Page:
The Fiery Angel (novel)

From Wikipedia, the free encyclopedia
Jump to: navigation, search
The Fiery Angel
Author Valery Bryusov
Original title Огненный ангел
Translator Ivor Montagu and
Sergei Nalbandov
Country Russian Empire
Language Russian
Publisher Scorpion (Russian), Humphrey Toulmin (English)
Publication date
1908
Published in English
1930
Media type Print (hardback & paperback)
Pages 214+130 (Russian)
392 (English)
OCLC 6414689

The Fiery Angel (Russian: Огненный ангел, Ognenny Angel) is a novel by Russian writer Valery Bryusov. It was first serialized in the Russian literary monthly Vesy in 1907-1908, and then published in a book form (in two volumes) in 1908. Set in the sixteenth century Germany it depicts a love-triangle between Renata, a passionate young woman, Ruprecht, a knight and Madiel, the fiery Angel. The novel tells the story of Ruprecht's attempts to win the love of Renata whose spiritual integrity is seriously undermined by her participation in occult practices. This love-triangle is now recognised to be that which existed between the author, Bryusov, the symbolist novelist Andrei Bely and their shared lover, the nineteen-year-old Nina Petrovskaya. The novel is a meticulous account of sixteenth century Germany, notably Cologne and the world of the occult. Characters such as Heinrich Cornelius Agrippa and Faust appear alongside a description of a Black Mass.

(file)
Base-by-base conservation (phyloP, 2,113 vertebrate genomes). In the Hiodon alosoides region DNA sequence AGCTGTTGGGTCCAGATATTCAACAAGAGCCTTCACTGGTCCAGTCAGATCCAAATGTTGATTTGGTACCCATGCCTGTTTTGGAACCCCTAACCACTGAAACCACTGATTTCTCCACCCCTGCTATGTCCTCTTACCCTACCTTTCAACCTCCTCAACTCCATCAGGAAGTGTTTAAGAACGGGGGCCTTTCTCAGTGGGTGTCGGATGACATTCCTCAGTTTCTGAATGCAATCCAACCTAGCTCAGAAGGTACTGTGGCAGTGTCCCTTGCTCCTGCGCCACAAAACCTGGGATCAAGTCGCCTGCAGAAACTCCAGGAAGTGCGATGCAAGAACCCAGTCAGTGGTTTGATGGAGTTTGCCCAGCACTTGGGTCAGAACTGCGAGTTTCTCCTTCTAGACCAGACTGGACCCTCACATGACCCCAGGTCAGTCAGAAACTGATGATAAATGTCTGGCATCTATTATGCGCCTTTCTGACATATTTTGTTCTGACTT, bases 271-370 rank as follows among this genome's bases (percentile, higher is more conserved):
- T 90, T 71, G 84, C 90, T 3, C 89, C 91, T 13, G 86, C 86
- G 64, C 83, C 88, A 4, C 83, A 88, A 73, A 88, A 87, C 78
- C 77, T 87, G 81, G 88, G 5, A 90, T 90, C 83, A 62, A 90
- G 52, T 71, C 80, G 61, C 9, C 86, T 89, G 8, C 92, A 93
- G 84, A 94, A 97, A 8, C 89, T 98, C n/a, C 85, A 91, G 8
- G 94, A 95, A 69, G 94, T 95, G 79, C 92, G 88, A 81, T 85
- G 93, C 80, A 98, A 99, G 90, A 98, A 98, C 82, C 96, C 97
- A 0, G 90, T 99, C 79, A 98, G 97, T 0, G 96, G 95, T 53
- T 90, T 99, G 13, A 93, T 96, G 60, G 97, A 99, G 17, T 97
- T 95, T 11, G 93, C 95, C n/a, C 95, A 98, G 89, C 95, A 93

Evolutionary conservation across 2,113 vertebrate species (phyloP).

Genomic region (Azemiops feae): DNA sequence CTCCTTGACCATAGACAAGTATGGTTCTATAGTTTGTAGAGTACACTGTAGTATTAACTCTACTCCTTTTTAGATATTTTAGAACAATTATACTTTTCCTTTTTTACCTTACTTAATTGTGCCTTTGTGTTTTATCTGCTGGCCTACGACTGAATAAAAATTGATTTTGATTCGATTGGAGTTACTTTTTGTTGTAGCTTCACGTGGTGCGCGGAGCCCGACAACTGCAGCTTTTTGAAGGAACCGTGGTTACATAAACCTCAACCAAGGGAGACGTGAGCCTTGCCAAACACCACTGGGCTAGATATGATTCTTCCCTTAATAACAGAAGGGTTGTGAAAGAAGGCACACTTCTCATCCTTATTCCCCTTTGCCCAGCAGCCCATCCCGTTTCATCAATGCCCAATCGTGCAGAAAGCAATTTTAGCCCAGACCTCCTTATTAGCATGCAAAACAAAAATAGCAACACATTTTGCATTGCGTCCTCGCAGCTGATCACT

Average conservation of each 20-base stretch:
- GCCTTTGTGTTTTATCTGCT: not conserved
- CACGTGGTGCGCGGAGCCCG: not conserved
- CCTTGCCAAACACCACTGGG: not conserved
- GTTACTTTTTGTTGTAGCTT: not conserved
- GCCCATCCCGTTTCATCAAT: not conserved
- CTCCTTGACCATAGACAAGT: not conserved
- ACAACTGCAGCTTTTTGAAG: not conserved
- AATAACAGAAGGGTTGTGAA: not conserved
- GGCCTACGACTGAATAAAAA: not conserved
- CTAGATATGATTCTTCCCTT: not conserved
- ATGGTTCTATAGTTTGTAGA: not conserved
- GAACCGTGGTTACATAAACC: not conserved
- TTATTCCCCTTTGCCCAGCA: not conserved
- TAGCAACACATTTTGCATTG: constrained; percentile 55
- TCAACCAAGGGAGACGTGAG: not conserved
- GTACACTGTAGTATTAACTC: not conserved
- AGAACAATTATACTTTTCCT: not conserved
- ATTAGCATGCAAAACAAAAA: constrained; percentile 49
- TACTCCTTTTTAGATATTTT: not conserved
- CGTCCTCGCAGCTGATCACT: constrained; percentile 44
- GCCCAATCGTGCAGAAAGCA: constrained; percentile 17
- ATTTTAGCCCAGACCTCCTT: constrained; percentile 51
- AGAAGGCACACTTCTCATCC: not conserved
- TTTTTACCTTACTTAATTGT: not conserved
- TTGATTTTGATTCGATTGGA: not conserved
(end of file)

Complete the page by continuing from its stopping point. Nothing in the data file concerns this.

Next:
The Fiery Angel is generally regarded a work of painstaking research and heightened emotion in which the author's comprehensive knowledge of the esoteric is displayed. Its modernity is reflected in its tension between sexuality and spirituality.

The Fiery Angel has been compared to Mikhail Bulgakov's The Master and Margarita for its general theme of the occult, to Joris-Karl Huysmans's Là-bas for its description of a black Mass and to Aldous Huxley's The Devils of Loudun for its depiction of religious hysteria.

The composer Sergey Prokofiev based his opera of the same name upon Bryusov's novel.

The Fiery Angel translated by Ivor Montagu and Sergei Nalbandov and with an Afterword by Gary Lachman was published by Dedalus in 2005[1]

Notes[edit]

  1. ^ Bryusov, Valery (1905). The Fiery Angel. Dedalus. ISBN 1-903517-33-8.